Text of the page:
Blurring Contagion in the Information Age: How COVID-19 Troubles the Boundaries of the Biomedical and Socioinformatic

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This project reexamines contagion in the time of the internet through utilizing COVID-19 as a case study. I first look at the biomedical implications of the term contagion through a historical lens and then track its leakage into sociocultural theories and mass media, where the term was used in an effort to explain the seemingly irrational behavior of mobs and crowds in the nineteenth and twentieth centuries. I then chronicle COVID-19 and its existence as an Information Age virus- one that troubles the distinction of biomedical and cultural contagion, ultimately requiring a reimagining of the term. I argue that the introduction of the internet has made conceiving of contagion in purely biomedical terms impossible, and instead suggest that there is a biomedical-socioinformatic blurring that occurs in infectious disease today. Through interpreting contagion as a part of a constantly (re)assembling rhizome, I postulate that the internet has allowed information about an infectious disease to outpace its biomedical transmission, and that content and relationalities produced online become part of the virus itself, rendering the biomedical and the socioinformatic indistinct from one another. Finally, I suggest that the biomedical-socioinformatic virus is fundamentally political, and propose future directions for an incomplete and multiple immunity for society that finds resilience in the boundary-queering tendencies of contagion, using that logic as a framework to resist the perpetuation of oppressive ideologies and structures that contribute to the spread of both scientific misinformation about viruses and the viruses themselves.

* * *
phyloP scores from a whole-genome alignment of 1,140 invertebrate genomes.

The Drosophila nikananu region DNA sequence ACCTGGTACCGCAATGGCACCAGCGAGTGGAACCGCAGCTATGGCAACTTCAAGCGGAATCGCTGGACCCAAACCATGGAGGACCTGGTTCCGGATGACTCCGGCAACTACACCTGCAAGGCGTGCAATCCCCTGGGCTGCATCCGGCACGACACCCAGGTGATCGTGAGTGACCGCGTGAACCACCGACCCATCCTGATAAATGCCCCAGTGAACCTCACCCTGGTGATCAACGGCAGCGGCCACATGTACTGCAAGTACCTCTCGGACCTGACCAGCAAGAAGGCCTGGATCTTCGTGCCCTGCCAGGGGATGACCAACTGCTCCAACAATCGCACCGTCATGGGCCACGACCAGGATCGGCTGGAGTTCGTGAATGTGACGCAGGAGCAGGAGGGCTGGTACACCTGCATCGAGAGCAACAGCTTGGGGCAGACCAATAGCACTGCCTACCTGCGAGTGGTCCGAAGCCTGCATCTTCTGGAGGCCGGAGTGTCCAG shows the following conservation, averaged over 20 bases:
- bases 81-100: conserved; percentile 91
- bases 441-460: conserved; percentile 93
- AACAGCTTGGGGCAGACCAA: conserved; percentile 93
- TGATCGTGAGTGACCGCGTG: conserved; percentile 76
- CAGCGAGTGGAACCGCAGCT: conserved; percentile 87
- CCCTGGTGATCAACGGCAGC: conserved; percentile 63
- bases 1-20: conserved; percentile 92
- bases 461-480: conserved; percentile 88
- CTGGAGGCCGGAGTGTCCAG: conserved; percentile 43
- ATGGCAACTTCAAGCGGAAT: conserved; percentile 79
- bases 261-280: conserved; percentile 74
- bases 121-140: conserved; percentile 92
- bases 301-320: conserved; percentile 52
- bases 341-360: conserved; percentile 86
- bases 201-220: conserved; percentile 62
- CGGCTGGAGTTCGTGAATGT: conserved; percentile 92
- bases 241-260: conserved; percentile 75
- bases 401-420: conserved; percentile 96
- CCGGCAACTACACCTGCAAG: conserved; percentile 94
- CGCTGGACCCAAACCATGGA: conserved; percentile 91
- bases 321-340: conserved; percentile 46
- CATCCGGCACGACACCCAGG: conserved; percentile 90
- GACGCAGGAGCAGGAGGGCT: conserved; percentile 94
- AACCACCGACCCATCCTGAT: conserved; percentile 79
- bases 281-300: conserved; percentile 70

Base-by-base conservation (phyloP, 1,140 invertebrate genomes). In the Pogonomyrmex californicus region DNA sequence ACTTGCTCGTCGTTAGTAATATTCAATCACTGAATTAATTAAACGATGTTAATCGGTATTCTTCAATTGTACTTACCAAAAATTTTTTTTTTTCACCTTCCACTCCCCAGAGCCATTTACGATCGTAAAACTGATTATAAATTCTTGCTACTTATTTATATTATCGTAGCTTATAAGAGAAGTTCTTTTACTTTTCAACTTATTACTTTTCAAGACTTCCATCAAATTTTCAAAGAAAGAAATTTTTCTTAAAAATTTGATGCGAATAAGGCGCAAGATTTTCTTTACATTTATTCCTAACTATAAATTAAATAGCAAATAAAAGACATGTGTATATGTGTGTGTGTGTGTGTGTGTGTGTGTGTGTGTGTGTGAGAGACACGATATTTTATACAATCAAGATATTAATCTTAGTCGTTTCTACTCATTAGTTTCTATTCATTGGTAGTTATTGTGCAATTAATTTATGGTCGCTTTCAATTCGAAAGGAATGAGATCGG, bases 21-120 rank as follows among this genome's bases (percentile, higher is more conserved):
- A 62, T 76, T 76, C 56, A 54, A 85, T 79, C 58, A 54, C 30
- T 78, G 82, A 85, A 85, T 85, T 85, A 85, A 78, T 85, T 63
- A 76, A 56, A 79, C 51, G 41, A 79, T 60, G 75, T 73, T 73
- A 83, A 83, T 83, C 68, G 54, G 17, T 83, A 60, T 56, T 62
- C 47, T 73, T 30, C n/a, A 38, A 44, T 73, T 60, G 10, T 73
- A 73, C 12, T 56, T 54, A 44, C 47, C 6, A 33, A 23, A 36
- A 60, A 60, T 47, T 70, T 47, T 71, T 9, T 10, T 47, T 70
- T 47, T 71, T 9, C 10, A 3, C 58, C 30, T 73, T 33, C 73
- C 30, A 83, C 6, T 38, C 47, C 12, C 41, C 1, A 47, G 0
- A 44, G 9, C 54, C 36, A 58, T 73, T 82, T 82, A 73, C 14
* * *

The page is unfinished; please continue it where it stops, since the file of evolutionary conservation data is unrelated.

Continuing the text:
Petronis, Caroline (2021). Blurring Contagion in the Information Age: How COVID-19 Troubles the Boundaries of the Biomedical and Socioinformatic. Honors thesis, Duke University. Retrieved from

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